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Pain Medications

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Pain medications are drugs used to relieve discomfort associated with disease, injury, or surgery. Because the pain process is complex, there are many types of pain drugs that provide relief by acting through a variety of physiological mechanisms.

  • Nonsteroidal anti-inflammatory drugs (NSAIDs) act on substances in the body that can cause inflammation, pain, and fever.
  • Corticosteroids are often administered at the site of musculoskeletal injuries. They exert powerful anti-inflammatory effects.
  • Acetaminophen increases the body's pain threshold, but it has little effect on inflammation.
  • Opioids, also known as narcotic analgesics, modify pain messages in the brain.
  • Muscle relaxants reduce pain from tense muscle groups, most likely through sedative action in the central nervous system.
  • Anti-anxiety drugs work on pain in three ways: they reduce anxiety, they relax muscles, and they help patients cope with discomfort.
  • Some antidepressants, particularly the tricyclics, may reduce pain transmission through the spinal cord.
  • Some anticonvulsant drugs also relieve the pain of neuropathies, possibly by stabilizing nerve cells.

For what conditions are pain medications used?

Virtually any disease as well as most injuries and surgical procedures involve some degree of pain. It's not surprising, then, that pain medications, also known as analgesics, are among the most commonly used drugs in the U.S. Pain can range from minor, acute complaints, such as a muscle sprain, to chronic, severe pain, such as that sometimes experienced by cancer patients. Some drugs used for other conditions also are effective at relieving certain types of pain. These drugs include certain drugs used for depression, epilepsy, and anxiety.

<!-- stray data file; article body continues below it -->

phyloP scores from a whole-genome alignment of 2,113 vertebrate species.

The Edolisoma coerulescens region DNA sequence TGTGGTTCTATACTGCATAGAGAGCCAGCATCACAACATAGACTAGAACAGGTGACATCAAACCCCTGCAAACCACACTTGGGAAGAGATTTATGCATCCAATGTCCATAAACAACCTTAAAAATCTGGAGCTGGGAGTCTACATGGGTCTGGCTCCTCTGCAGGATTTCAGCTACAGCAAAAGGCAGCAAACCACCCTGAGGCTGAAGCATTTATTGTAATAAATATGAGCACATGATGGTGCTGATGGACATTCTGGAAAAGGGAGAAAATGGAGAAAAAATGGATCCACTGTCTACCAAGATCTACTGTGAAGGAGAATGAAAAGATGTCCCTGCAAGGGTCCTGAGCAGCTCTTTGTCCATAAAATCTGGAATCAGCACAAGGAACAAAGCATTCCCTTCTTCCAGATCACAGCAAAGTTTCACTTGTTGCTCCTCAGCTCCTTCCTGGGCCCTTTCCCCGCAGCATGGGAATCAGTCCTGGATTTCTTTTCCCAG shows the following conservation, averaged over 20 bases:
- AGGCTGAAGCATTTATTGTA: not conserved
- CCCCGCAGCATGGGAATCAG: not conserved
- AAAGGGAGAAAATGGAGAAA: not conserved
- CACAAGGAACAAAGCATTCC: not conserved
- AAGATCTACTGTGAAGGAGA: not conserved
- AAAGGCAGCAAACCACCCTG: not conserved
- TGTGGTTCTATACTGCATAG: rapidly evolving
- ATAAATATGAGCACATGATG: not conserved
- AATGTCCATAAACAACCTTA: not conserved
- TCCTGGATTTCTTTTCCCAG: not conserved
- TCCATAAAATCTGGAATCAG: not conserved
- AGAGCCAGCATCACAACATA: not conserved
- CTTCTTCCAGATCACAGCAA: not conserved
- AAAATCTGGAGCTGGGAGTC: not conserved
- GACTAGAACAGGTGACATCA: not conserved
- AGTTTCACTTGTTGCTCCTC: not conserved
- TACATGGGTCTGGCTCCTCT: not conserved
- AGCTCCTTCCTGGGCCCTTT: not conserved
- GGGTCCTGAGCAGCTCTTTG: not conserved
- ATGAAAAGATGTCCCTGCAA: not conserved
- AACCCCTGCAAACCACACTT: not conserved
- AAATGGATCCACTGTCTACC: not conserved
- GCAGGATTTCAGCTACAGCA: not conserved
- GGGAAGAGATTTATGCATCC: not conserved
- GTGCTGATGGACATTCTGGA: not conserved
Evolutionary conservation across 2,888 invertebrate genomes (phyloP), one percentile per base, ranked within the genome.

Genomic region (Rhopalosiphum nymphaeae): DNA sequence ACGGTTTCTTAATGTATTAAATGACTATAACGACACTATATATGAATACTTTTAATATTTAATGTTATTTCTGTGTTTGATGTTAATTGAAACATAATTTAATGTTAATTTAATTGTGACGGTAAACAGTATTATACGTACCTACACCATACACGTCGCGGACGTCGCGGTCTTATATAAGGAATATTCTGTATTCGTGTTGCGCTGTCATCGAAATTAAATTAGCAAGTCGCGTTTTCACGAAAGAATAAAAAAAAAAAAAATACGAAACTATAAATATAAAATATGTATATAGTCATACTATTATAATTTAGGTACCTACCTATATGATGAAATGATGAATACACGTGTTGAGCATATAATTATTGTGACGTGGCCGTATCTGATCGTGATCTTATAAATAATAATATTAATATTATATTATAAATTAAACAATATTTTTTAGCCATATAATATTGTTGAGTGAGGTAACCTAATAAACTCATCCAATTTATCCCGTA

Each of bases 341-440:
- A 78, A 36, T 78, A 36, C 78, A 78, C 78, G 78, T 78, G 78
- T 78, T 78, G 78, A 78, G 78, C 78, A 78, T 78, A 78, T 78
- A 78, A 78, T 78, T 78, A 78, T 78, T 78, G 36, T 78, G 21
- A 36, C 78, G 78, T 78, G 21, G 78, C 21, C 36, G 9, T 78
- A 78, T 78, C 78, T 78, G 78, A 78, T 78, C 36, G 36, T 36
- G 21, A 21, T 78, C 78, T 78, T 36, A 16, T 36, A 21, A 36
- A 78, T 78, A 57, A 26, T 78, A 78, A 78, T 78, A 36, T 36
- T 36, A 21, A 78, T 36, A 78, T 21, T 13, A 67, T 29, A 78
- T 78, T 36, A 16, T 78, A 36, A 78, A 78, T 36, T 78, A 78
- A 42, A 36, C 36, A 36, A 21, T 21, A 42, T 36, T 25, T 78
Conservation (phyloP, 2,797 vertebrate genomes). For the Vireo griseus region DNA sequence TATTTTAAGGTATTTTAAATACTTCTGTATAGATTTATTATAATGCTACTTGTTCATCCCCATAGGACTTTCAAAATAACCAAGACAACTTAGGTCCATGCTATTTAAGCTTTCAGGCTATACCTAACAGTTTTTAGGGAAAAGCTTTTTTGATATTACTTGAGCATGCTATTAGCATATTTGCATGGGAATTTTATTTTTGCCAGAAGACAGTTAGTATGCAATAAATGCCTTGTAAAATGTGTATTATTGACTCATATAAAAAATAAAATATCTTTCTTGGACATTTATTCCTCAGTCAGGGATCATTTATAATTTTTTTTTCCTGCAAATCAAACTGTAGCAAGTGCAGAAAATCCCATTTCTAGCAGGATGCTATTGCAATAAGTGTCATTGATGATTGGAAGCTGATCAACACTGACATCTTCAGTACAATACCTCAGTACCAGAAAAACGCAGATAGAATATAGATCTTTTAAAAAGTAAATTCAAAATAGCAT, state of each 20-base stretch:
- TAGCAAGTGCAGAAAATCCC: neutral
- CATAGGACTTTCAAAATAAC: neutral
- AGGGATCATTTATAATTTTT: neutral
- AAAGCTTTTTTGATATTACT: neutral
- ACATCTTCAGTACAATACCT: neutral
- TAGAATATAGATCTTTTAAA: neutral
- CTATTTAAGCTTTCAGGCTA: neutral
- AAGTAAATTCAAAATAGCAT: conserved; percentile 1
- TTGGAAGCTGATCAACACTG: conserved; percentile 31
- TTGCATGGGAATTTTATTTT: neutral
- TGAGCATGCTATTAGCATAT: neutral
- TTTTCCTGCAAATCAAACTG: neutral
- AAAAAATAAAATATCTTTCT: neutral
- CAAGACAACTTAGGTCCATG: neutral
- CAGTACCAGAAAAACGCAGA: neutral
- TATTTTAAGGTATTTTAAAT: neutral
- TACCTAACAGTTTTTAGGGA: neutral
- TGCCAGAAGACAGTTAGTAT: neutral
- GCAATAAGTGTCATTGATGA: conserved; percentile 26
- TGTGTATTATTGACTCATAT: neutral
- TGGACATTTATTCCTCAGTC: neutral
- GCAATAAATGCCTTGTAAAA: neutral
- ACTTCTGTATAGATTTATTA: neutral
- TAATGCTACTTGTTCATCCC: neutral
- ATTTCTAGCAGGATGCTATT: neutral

What are the differences among the types of pain medications?

Pain medications can be broadly classified into two categories: prescription and nonprescription. In the latter category are several mild anti-inflammatory drugs (ibuprofen, naproxen), as well as acetaminophen. These are mainly meant for use with short-term, acute pain -- menstrual cramps, tension headaches, minor sprains -- what are known colloquially as "everyday aches and pains."These drugs also lower fever and are often used for that purpose.

The prescription arsenal against pain is extensive. It also includes some NSAIDS more powerful than their over-the-counter cousins as well as opioid analgesics. These medications can be used in virtually any type of pain situation but are usually reserved for severe pain of either an acute or chronic nature.

One major difference between anti-inflammatories and opioid analgesics is that the former have a "ceiling effect"-- that is, continuous dose escalation does not provide concomitant escalation in pain relief. Of course, increasing the dose of an opioid may achieve relief, but it can also increase the likelihood of side effects, some of which are dangerous.




Chronic Pain/Back Pain

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